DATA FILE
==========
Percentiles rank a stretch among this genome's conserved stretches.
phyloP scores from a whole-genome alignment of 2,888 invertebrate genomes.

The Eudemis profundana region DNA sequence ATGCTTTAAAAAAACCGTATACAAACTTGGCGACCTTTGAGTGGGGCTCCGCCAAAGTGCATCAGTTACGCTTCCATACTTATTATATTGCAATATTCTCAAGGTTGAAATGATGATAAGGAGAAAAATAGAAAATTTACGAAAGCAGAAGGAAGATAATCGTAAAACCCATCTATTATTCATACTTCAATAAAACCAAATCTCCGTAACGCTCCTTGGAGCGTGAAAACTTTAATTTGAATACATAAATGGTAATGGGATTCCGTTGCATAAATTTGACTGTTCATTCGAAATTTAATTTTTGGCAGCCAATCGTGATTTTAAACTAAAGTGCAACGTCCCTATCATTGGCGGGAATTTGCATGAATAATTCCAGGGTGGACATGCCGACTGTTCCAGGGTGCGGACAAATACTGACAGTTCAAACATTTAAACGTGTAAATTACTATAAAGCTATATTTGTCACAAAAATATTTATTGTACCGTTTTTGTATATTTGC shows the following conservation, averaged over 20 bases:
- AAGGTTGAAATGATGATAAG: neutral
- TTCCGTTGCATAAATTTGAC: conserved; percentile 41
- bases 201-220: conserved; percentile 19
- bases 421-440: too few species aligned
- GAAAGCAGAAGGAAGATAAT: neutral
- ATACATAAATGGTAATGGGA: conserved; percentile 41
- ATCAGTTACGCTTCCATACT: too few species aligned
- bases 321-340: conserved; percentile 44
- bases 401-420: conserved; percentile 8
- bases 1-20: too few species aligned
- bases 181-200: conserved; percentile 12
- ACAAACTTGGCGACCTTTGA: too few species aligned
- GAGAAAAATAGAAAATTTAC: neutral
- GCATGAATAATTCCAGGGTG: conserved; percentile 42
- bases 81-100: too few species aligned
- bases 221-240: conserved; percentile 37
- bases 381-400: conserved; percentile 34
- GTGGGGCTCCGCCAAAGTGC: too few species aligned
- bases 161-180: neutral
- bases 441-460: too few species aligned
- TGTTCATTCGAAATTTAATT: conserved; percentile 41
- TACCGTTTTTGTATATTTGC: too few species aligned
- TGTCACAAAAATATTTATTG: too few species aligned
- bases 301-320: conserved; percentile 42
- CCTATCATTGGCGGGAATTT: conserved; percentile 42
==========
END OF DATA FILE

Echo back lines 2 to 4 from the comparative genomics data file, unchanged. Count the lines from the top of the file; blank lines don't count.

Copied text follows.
phyloP scores from a whole-genome alignment of 2,888 invertebrate genomes.

The Eudemis profundana region DNA sequence ATGCTTTAAAAAAACCGTATACAAACTTGGCGACCTTTGAGTGGGGCTCCGCCAAAGTGCATCAGTTACGCTTCCATACTTATTATATTGCAATATTCTCAAGGTTGAAATGATGATAAGGAGAAAAATAGAAAATTTACGAAAGCAGAAGGAAGATAATCGTAAAACCCATCTATTATTCATACTTCAATAAAACCAAATCTCCGTAACGCTCCTTGGAGCGTGAAAACTTTAATTTGAATACATAAATGGTAATGGGATTCCGTTGCATAAATTTGACTGTTCATTCGAAATTTAATTTTTGGCAGCCAATCGTGATTTTAAACTAAAGTGCAACGTCCCTATCATTGGCGGGAATTTGCATGAATAATTCCAGGGTGGACATGCCGACTGTTCCAGGGTGCGGACAAATACTGACAGTTCAAACATTTAAACGTGTAAATTACTATAAAGCTATATTTGTCACAAAAATATTTATTGTACCGTTTTTGTATATTTGC shows the following conservation, averaged over 20 bases:
- AAGGTTGAAATGATGATAAG: neutral